Regional growth is forecast to slow from 6.5 per cent in 2015 to 6.3 per cent this year and 6.2 per cent in 2017 and 2018, the bank said in its latest outlook.
However, Southeast Asian economies led by Vietnam and the Philippines are still expected to see healthy expansion, with both forecast to see growth rates of more than 6.0 per cent, it said.
The bank said the regional outlook reflected China's gradual shift to slower, more sustainable growth, expected at 6.7 per cent this year and 6.5 per cent in 2017 and 2018, from 6.9 per cent in 2015.
China is in the midst of reforms as it moves to make domestic consumption a key economic growth driver instead of exports and as manufacturing gives way to services taking on a bigger role in the economy.
"Continued implementation of reforms should support the continued rebalancing of domestic demand," the report said on the Chinese economy.
"In particular, growth in investment and industrial output will moderate, reflecting measures to contain local government debt, reduce excess industrial capacity and reorient fiscal stimulus toward social sectors."
Victoria Kwakwa, incoming World Bank East Asia and Pacific vice president, said in a statement that the region's developing countries accounted for "almost two-fifths of global growth" last year.
"The region has benefited from careful macroeconomic policies, including efforts to boost domestic revenue in some commodity-exporting countries. But sustaining growth amid challenging global conditions will require continued progress on structural reforms," she said.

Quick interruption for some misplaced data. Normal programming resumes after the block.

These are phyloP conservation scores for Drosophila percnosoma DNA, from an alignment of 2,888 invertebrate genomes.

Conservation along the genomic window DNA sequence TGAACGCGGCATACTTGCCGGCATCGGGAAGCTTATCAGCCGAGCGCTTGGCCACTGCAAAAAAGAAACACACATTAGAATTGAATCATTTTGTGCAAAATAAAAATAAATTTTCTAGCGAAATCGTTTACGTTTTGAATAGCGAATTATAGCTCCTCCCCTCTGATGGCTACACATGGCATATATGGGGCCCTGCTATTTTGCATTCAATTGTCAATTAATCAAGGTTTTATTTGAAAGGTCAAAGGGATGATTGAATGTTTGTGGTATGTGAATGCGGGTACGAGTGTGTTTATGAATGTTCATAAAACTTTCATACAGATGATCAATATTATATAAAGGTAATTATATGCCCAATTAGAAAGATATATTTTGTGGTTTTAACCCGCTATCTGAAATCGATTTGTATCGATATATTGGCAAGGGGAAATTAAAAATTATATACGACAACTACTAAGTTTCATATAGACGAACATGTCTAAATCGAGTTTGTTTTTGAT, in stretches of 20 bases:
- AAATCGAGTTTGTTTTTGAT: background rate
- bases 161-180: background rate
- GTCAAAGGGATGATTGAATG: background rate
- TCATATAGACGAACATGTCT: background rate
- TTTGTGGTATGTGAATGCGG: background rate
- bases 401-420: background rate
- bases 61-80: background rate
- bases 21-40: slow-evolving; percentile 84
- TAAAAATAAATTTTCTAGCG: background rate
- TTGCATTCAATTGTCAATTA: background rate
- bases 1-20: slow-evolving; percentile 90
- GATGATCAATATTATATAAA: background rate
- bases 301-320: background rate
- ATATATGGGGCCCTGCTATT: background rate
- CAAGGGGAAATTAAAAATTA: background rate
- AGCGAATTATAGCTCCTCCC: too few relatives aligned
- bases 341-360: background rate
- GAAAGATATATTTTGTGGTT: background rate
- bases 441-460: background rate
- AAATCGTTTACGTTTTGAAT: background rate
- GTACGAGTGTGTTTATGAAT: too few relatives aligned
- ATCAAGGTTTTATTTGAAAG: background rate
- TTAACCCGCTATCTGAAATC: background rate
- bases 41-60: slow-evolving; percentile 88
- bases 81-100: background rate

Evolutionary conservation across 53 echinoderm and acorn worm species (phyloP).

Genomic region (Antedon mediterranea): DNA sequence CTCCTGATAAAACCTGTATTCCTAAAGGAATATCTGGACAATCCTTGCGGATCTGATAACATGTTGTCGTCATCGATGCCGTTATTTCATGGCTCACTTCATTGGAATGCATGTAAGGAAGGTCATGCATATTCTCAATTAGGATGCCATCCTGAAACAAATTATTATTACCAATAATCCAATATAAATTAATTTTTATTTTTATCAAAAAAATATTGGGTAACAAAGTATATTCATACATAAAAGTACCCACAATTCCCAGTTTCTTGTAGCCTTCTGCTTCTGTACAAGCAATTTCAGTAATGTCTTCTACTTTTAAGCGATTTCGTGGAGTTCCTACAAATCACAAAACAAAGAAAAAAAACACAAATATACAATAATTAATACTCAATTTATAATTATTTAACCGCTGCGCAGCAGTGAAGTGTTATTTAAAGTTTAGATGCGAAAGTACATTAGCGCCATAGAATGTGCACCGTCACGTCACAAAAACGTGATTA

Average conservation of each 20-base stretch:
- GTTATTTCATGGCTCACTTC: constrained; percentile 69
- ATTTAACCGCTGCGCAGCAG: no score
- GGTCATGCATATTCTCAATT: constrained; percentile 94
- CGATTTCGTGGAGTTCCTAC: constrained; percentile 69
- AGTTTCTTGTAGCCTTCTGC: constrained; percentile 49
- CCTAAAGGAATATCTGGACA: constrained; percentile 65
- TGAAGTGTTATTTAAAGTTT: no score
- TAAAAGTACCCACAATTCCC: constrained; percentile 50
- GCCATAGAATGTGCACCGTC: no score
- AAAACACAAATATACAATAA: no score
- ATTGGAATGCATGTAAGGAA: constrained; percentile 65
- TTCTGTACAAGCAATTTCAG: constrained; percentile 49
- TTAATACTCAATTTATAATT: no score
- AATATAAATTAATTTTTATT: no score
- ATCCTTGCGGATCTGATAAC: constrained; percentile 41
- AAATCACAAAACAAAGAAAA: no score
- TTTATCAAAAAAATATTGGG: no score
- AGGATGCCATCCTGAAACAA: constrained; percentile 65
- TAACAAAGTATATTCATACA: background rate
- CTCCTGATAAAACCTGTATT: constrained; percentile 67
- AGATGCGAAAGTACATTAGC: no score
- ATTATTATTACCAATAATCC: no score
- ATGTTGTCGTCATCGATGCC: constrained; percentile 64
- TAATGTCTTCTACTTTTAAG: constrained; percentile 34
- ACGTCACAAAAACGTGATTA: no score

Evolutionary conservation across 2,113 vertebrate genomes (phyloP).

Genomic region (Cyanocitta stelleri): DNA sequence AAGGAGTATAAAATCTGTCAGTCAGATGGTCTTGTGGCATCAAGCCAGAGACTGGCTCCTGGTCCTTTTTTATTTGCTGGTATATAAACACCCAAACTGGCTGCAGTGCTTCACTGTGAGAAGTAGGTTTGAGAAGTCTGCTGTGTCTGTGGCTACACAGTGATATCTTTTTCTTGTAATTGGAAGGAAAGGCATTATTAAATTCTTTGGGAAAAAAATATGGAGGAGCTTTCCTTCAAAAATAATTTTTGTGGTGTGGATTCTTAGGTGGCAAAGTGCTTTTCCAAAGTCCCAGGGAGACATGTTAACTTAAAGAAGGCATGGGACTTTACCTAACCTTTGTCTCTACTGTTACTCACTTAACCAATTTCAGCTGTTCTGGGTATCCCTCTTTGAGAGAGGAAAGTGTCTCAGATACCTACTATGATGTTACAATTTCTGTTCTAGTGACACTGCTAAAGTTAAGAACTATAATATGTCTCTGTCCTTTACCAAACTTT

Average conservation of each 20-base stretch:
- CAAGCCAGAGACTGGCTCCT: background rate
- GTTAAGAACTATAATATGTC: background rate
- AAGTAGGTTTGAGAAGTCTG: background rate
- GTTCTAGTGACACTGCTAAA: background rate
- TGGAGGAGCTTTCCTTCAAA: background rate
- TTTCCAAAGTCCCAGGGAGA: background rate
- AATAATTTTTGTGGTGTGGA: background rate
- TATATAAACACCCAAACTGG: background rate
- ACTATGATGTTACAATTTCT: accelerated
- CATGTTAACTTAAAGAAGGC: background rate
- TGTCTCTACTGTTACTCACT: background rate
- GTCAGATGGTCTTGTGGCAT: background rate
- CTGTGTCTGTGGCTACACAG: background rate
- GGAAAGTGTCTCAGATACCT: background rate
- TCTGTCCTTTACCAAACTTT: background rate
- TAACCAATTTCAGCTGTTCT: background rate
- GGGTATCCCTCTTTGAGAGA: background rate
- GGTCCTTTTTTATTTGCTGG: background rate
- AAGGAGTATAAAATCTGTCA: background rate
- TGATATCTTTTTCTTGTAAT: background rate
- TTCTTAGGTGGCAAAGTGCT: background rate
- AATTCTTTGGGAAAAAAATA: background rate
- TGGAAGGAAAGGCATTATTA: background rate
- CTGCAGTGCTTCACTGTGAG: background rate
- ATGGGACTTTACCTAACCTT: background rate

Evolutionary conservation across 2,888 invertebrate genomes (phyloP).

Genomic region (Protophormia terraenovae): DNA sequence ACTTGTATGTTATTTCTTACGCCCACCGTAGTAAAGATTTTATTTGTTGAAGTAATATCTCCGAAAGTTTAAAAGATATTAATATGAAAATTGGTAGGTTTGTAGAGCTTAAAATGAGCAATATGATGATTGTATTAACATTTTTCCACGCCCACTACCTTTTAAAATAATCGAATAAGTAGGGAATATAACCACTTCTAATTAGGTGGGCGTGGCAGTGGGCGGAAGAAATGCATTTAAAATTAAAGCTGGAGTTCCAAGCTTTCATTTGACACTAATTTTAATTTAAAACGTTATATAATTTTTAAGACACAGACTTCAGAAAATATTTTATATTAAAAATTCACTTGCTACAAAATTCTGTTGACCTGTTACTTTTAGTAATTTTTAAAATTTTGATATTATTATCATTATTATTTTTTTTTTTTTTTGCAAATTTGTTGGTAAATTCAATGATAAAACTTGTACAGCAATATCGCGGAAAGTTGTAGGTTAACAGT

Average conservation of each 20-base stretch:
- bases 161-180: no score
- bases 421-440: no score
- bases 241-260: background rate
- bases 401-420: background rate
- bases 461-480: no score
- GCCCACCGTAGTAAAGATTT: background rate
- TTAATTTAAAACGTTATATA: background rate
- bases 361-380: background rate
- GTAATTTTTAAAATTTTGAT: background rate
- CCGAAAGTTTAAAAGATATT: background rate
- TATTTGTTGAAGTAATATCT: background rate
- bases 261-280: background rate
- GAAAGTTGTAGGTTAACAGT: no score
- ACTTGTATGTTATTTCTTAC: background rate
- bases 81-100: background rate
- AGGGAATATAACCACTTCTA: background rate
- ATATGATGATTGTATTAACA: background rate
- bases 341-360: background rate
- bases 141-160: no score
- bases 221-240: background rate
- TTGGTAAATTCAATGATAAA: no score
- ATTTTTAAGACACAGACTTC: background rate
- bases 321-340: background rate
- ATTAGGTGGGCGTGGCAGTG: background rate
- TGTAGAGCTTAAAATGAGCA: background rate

The forecasts were made against a backdrop of slowing world growth, weak global trade, low commodity prices and volatile financial markets, with China's economic slowdown a major drag.
Excluding China, regional growth is projected to pick up from 4.7 per cent last year to 4.8 per cent this year and 4.9 per cent in 2017 and 2018, powered by Southeast Asia's robust economies, the bank said.
"Among the large developing Southeast Asian economies, the Philippines and Vietnam have the strongest growth prospects, both expected to grow by more than 6.0 per cent in 2016," it said.
"In Indonesia, growth is forecast at 5.1 per cent in 2016 and 5.3 per cent in 2017, contingent on the success of recent reforms and implementation of an ambitious public investment programme."
Vietnam is forecast to grow 6.5 per cent this year, 6.4 per cent in 2017 and 6.3 per cent in 2018, down from 6.7 per cent last year.
Expansion for the Philippines is seen at 6.4 per cent this year and 6.2 per cent in 2017 and 2018 from 5.8 per cent in 2015.
The region, however, faces "elevated risks" from a weaker-than-expected recovery in advanced economies and from the possibility of China's slowdown being steeper than anticipated, said World Bank chief regional economist Sudhir Shetty.
"This is a very volatile time for the global economy. This is a time for all countries to be cautious," he told reporters in Asia during a video conference call from Washington.
"There is not a lot of room to manoeuvre on the macroeconomic side," he warned.
Countries should "rebuild fiscal buffers because... there's going to be bad shocks down the road, which will require the use of fiscal policy," he said.
Shetty also called on countries to continue with flexible exchange rates "to adjust to whatever shocks there are" and to push through with needed structural reforms.
East Asia and the Pacific under the World Bank covers China, Indonesia, Malaysia, the Philippines, Thailand, Vietnam, Cambodia, Laos, Myanmar, Mongolia, Fiji, Papua New Guinea, the Solomon Islands and East Timor.